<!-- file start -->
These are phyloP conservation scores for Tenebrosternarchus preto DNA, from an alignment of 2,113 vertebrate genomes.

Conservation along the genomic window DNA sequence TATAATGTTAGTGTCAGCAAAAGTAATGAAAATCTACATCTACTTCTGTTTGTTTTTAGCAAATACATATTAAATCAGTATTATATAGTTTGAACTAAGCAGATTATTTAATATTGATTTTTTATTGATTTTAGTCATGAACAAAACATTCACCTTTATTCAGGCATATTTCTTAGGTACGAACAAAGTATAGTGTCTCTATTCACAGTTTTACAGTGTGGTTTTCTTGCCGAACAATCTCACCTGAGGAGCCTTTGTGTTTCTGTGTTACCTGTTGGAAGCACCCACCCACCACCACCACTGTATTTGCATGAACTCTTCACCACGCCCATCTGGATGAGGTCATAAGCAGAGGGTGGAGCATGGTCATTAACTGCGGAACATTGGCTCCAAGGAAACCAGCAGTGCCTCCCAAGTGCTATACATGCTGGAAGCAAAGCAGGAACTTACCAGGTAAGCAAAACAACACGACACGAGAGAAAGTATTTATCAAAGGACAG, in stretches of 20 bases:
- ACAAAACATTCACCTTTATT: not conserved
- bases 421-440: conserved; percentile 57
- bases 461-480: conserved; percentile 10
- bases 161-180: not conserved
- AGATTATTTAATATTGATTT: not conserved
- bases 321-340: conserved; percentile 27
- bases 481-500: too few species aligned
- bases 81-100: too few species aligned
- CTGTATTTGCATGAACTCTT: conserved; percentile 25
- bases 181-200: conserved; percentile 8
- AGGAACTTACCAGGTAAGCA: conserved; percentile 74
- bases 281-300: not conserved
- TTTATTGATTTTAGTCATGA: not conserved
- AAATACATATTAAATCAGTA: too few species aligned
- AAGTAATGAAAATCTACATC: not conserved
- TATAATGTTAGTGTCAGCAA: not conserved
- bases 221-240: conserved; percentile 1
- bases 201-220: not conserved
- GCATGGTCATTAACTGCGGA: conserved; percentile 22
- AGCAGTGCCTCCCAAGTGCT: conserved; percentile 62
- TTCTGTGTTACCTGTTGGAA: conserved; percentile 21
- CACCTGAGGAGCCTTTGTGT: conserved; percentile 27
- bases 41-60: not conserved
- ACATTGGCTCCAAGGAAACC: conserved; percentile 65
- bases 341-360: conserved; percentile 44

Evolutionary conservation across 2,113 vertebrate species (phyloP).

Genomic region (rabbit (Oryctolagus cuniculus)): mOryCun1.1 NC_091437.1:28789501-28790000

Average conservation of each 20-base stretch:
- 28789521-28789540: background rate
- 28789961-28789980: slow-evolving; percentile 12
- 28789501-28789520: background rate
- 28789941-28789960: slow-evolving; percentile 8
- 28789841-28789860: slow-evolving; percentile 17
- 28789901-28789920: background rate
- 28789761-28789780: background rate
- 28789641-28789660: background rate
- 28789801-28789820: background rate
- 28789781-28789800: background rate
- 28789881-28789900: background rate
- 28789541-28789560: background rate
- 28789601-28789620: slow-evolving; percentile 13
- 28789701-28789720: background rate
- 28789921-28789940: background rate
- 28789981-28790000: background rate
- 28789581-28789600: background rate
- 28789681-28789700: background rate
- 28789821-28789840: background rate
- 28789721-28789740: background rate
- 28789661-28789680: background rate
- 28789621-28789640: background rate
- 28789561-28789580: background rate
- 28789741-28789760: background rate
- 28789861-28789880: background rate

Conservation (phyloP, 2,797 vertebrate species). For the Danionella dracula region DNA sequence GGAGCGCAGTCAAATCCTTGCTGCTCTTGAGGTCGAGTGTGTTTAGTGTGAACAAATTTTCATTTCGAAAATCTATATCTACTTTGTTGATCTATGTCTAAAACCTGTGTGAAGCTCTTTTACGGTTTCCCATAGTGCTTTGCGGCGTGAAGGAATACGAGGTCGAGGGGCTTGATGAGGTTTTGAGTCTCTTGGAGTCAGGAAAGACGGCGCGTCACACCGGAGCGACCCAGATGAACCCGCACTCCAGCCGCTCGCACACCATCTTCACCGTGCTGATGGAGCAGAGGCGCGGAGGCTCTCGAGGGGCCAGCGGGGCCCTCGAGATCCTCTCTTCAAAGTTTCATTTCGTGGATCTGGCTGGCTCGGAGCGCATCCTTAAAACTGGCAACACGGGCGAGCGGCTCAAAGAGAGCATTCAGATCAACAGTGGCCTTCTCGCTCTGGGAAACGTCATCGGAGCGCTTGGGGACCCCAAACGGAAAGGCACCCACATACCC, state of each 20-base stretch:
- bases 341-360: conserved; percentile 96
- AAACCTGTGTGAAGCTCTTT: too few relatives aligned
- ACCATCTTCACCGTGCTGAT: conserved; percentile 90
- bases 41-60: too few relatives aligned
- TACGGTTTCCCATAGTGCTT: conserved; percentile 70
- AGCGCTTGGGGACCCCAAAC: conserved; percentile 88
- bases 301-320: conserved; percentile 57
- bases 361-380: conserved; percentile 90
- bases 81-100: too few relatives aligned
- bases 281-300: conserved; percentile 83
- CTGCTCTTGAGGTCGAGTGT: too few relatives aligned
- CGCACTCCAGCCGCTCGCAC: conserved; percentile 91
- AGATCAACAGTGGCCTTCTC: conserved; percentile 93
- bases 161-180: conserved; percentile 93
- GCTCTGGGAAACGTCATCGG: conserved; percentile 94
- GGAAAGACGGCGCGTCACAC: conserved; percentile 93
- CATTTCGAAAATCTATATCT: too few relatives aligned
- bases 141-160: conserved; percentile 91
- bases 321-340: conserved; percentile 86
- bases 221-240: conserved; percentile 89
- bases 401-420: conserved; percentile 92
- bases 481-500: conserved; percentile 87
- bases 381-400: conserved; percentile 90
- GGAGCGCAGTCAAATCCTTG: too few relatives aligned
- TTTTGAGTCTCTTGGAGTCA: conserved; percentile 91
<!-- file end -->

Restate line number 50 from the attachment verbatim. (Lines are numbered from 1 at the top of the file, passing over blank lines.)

- 28789721-28789740: background rate